Katulo smiled and then felt a tide of sadness. “Yes it was. But I may be the last Waker in Burundi.”

“How can that be?”

“Waking is not a skill that is easy to pass on. A person can only be taught to bring the past back to life if they can already feel the echoes left in the land.”

“How did you learn?”

“I learnt in secret, back in the days of the white outsiders. Worse than the things they did to our governments were the things they did to our beliefs. They forced our people to worship their God and learn their ceremonies. They called our ways devilry and superstition. My father was a spirit speaker. There had once been many like him, but the white outsiders killed many of them. My father kept the old ways alive by hiding, and people would travel far to ask him for advice or to see him when they were sick. He taught me how to Wake and begged me to pass on the skill.”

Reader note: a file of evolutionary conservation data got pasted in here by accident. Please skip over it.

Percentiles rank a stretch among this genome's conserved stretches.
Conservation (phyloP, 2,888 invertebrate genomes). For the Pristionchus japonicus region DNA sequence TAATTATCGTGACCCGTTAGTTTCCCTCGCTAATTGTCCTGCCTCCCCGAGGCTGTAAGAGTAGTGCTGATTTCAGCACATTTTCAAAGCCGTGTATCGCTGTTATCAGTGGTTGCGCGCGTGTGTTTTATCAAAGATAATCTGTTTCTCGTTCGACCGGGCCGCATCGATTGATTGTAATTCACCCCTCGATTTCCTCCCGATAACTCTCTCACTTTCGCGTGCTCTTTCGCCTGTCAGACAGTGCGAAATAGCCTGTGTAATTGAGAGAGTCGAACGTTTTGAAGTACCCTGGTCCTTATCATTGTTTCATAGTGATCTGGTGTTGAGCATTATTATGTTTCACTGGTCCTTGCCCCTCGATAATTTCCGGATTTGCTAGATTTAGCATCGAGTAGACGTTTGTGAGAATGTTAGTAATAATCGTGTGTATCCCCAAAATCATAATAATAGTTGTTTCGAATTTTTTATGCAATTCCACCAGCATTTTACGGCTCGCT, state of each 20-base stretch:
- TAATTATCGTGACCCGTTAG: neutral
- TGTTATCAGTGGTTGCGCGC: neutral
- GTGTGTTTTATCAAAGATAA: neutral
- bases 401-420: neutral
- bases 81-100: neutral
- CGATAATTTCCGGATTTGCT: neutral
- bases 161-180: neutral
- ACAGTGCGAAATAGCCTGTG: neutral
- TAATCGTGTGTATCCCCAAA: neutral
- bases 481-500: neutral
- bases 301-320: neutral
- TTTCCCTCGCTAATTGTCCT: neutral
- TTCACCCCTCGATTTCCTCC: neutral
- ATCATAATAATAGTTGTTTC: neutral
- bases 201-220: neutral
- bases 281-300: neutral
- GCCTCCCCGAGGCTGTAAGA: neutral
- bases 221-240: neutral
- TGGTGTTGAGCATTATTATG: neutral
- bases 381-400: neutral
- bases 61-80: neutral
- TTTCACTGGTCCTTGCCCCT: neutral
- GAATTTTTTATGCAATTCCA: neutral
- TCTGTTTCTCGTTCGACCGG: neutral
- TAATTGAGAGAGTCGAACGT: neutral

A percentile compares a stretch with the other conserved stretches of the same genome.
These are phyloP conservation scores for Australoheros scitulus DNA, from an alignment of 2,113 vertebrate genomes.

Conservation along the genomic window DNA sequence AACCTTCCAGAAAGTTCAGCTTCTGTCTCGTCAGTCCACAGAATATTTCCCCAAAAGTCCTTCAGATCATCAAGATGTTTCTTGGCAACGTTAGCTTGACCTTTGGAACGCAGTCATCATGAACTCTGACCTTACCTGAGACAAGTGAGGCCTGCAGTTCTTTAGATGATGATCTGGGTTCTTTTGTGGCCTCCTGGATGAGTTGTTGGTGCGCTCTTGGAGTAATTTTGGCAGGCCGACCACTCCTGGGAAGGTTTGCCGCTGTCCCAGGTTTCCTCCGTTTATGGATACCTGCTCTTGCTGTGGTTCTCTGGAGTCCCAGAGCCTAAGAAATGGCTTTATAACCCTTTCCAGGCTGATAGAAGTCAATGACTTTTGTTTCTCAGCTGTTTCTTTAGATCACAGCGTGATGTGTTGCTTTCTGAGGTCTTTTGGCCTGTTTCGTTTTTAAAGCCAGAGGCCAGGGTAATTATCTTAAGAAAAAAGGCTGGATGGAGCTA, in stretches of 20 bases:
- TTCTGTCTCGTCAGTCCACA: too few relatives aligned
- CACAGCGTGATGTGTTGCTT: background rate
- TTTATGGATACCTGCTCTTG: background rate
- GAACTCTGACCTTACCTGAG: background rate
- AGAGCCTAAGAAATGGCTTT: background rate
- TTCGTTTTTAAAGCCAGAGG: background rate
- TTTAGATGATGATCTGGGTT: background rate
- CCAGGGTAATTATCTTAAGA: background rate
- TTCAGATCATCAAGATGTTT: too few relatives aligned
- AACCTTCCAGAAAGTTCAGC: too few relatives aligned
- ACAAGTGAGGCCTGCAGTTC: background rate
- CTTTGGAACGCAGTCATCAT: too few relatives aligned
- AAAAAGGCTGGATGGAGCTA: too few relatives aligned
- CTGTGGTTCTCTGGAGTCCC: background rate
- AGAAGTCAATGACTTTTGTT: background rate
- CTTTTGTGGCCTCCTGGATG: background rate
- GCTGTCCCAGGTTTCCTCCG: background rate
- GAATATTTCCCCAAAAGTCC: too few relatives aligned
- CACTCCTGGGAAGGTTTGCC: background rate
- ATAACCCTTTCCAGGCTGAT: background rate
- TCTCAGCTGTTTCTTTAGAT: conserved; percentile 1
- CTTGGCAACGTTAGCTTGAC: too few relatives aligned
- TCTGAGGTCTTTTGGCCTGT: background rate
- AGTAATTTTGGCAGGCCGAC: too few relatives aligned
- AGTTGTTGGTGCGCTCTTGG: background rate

Shame threaded through Katulo. He and Owuro had never been able to have children and he had not remarried after she’d died. The failure of every apprentice he’d tried to teach Waking to, made him suspect that sensitivity to the land was hereditary. His determination not to betray Owuro’s memory might have doomed the ancient skill. So much of the old knowledge was already gone. Most of the medicines Katulo used were European, taken out of glass bottles and plastic vials instead of the earth and trees. They were purchased in what little trade still occurred between Burundi and Europe. The white outsiders no longer had concrete interests in Africa. They were too busy rebuilding to care about much else.